SEATON, Thomas (d. 1874)
A Sad Suicide in Tennessee
(from the Knoxville Chronicle, July 1st)
For some time past Thomas N. SEATON, who lived near Cedar Springs, in the eleventh district of this county, showed signs at times of mental derangement, and sometimes would become perfectly wild. Dr. MARTIN, of Campbell station, his family physician, pronounced it rheumatism of the head, and treated the case as such. Dr. CAMPBELL, having advised his family to take him to the springs, Capt. SEATON, his brother, started with him to Oliver Springs, a distance of some twenty-three miles from his home, on Sabbath morning last, arriving at the springs that evening. Everything passed off quietly until Monday evening, when the invalid and his brother were sitting in a room, the latter reading. Suddenly the invalid rose from his seat and approached his brother with an open knife in a threatening position, while in his eye could be seen that he was on a mischief bent. His brother quickly arose and began to joke him about having his knife in that position, and finally persuaded him to again take his seat.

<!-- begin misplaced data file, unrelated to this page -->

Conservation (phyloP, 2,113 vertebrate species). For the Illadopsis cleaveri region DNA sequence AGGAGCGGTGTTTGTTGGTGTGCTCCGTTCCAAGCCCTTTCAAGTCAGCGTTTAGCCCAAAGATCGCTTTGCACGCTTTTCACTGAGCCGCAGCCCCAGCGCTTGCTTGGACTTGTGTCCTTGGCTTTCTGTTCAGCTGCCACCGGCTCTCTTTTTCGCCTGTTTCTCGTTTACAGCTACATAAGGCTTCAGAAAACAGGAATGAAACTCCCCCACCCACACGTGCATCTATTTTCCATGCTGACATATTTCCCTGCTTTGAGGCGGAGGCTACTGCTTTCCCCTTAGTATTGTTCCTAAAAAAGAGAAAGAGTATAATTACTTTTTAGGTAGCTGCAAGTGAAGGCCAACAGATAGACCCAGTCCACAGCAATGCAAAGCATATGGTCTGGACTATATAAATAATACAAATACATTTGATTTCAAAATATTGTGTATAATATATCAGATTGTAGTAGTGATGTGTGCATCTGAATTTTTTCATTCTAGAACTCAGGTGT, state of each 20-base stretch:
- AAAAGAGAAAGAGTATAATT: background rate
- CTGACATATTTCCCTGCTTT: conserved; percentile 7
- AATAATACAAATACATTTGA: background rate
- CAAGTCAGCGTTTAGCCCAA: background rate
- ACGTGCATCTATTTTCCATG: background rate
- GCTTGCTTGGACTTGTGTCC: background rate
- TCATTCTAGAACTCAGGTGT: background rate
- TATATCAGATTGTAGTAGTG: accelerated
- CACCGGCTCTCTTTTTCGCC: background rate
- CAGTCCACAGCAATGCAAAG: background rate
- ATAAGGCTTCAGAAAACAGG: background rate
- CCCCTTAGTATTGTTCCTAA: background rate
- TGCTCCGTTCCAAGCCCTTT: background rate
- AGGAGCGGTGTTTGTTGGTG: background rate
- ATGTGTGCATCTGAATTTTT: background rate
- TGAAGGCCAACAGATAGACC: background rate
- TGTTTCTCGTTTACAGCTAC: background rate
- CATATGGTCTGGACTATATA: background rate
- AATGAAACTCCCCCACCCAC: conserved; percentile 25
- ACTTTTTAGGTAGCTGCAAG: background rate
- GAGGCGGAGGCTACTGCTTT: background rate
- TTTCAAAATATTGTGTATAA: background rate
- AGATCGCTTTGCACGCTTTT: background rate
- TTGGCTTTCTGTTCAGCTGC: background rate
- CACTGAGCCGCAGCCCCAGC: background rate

Captain SEATON seeing that his brother was in a condition to hurt himself or someone else, determined, if possible, to obtain the knife from him, and with that intention took out a plug of tobacco from his valise, and asked the invalid for the knife to cut it. He, however, refused to give it up, but jumping up he made a thrust at his brother, and stepping back he began rapidly plunging the knife in his own breast. The Captain made several attempts to arrest his movement, but every time was repelled with the knife, and finally had to flee the room to save his own life. The invalid having in the meantime, however, plunged the knife some twelve or thirteen times in his own breast, touching the heart, followed his brother out of the room, and began to run away. He jumped over two or three fences, fell, got up again, ran another short distance and then fell again, this time remaining on the ground. He was soon surrounded by a crowd, when he at once gave up the knife, and calling for his brother, died in a few minutes.
Thomas N. SEATON, the deceased, was highly respected in the community in which he lived, and an active, faithful member of the Cedar Spring Presbyterian Church. In fact, he was the life of that church, being a leader in every movement that tended to advance the cause of the Saviour he proposed to serve. He leaves a wife and eight children to mourn his loss, and not alone will they mourn, but the entire community in which he lived. His remains were brought home yesterday morning, and will be interred at Pleasant Forest graveyard, where some of his relatives now rest in peace.
Source: Sacramento Daily Union, Volume 27, Number 7263, 15 July 1874. Available at the California Digital Newspaper Collection. <http://cdnc.ucr.edu/cgi-bin/cdnc>